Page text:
A small First Nation's environmental assessment of Kinder Morgan Canada's $5.4-billion oilsands pipeline expansion could "delay or derail" the megaproject, according to a legal analysis of the report.


I find many of  your links informative NR but please double check the dates. This one is from 2015.


I missed the date, thanks Pondering


Except it is no longer the West vs the rest of Canada (Janigan's the author of "Let the Eastern Bastards Freeze in the Dark: The West versus the Rest since Confederation.").

What happened!

B.C. politicians need a history lesson





Why isn't Ottawa taking over BC's reference question and submit it directly to the SCC?  






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Trudeau’s pipeline may be sinking - with a boat-load of public cash in it


Last Wednesday, NDP Leader Jagmeet Singh challenged Trudeau to let Canadians see internal government documents from the months prior to December 1, 2016, when the Trudeau Cabinet approved Trans Mountain.

Singh accused the government of “rigging” the approval while running “window dressing” consultations.

Singh’s accusations came after media reports, first published in the Vancouver-based National Observer, revealed Trudeau sped up consultations following intense lobbying by Kinder Morgan and despite public service memos warning a Minister the consultations were “paternalistic,” “unrealistic” and “inadequate.”

If the court quashes Trudeau’s approval, it would be exactly because Trudeau didn’t live up to his promise to be better than Harper.

But there are at least two other reasons to think Trans Mountain may already be sunk.

First, Kinder Morgan seems reluctant to meet higher spill response requirements that may be coming.

In February, the B.C. government launched consultations on new spill requirements. But rather than engage the discussion, pipeline backers went bonkers, accusing B.C. of overstepping jurisdiction.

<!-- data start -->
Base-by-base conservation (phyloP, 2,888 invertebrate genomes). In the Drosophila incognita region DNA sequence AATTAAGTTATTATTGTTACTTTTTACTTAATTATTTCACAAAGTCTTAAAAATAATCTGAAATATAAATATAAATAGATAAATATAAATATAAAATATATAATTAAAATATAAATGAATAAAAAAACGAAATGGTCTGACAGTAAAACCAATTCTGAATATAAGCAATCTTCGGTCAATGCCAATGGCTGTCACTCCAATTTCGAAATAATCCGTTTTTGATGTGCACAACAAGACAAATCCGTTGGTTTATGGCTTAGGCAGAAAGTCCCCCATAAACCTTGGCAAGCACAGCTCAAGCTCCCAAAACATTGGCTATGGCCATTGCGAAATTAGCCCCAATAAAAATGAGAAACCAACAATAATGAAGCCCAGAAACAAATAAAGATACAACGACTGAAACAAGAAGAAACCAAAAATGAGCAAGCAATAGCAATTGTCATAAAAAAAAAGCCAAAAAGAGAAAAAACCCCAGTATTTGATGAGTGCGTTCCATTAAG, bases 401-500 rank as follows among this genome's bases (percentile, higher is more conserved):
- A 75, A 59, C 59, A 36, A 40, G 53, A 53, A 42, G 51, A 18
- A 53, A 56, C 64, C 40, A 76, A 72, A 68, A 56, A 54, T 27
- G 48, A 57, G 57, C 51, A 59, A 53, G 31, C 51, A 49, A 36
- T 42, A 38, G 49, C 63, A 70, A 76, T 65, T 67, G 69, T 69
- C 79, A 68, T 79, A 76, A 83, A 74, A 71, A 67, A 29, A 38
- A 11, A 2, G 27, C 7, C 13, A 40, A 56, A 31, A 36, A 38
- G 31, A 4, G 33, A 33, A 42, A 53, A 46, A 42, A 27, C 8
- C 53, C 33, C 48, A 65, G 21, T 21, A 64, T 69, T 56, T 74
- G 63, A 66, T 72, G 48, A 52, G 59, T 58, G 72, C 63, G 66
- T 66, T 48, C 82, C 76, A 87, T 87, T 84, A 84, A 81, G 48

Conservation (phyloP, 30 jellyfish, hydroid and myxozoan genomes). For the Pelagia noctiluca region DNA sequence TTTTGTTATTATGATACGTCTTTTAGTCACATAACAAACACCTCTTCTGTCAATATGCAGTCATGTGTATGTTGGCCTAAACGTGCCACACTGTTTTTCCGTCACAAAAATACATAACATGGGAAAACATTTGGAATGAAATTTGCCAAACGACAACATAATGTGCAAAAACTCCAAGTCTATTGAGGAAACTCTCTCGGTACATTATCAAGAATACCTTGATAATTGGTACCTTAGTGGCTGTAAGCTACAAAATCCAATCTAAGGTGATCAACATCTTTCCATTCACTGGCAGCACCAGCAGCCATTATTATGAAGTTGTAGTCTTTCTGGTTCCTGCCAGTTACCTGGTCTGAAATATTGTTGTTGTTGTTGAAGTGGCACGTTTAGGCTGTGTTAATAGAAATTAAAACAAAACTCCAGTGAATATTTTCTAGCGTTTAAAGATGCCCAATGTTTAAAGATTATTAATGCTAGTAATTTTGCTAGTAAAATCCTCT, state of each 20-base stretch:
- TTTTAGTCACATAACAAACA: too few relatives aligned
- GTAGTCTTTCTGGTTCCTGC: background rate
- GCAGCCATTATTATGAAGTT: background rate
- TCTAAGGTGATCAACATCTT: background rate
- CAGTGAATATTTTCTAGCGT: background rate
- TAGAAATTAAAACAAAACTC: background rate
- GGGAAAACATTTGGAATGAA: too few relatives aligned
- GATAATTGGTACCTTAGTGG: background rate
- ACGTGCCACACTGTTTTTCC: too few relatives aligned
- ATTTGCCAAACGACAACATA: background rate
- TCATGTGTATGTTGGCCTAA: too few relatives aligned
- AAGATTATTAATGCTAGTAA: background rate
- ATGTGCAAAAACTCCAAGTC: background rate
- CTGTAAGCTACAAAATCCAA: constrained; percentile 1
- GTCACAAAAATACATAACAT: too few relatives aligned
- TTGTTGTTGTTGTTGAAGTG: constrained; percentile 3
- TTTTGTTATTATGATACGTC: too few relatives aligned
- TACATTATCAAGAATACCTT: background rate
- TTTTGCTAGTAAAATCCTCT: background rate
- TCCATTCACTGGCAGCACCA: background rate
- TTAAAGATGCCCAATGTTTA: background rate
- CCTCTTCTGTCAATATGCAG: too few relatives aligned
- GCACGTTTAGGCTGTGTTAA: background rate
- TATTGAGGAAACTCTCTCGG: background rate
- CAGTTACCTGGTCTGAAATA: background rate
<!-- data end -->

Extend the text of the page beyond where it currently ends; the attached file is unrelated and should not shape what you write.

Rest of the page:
Nonsense. Sure, while bitumen is in a pipeline or ship — or even in an ocean spill — it’s a federal responsibility. But when an oil spill hits BC’s shore, land or creeks it’s the province’s problem. These jurisdictional facts have been proven in court over and over again.

Not unreasonably, B.C. wants ship and pipeline operators to file spill response and preparedness plans. If that’s what causes a massive political freak-out, it’s a telling sign.

Second, Kinder Morgan Canada hasn’t got the money. A year ago, it raised $1.75 billion in an initial stock offering. That cash wiped out lots of company debt. But company statements from March 31 only show about $300 million in current assets for a project expected to need $7 billion. The 2017 IPO price was $17; today those shares are up only 1.5%. Another stock offering to raise billions more seems unlikely.

If the court quashes the Trans Mountain approval, Trudeau will have put himself in a terrible political box — one even worse than Harper’s.

Trudeau is now considering whether to pump billions into Kinder Morgan to keep their project afloat. But if Trudeau failed to adequately consult back in 2016, the court will torpedo the project. If that happens, Trudeau alone will be to blame for this project sinking — and maybe taking a boat-load of public cash down with it.




What B.C. really wants out of its Kinder Morgan fight


Mr. Heyman could not cite any set of actions by Ottawa that would result in his province standing down on its legal case.

He says Ottawa has made clear that it doesn’t need the blessing of the province of B.C. for the pipeline. And that leaves his government with no choice but to proceed to the courts.

“A ‘yes’ from the province of British Columbia is not required. The federal government has made it clear that the Constitution says they have final approval over an inter-provincial project,” he said.

“What the Constitution gives provinces, is the right to impose conditions and regulations to protect our environmental and economic and social interests, and that’s what we are doing. It doesn’t mean we like the project.”

The reference case could take months – or years – to wind its way through the courts. But Kinder Morgan Inc. has accused the B.C. government of trying to indirectly kill the project by creating risk. It has issued a May 31 deadline for Ottawa to remove that risk.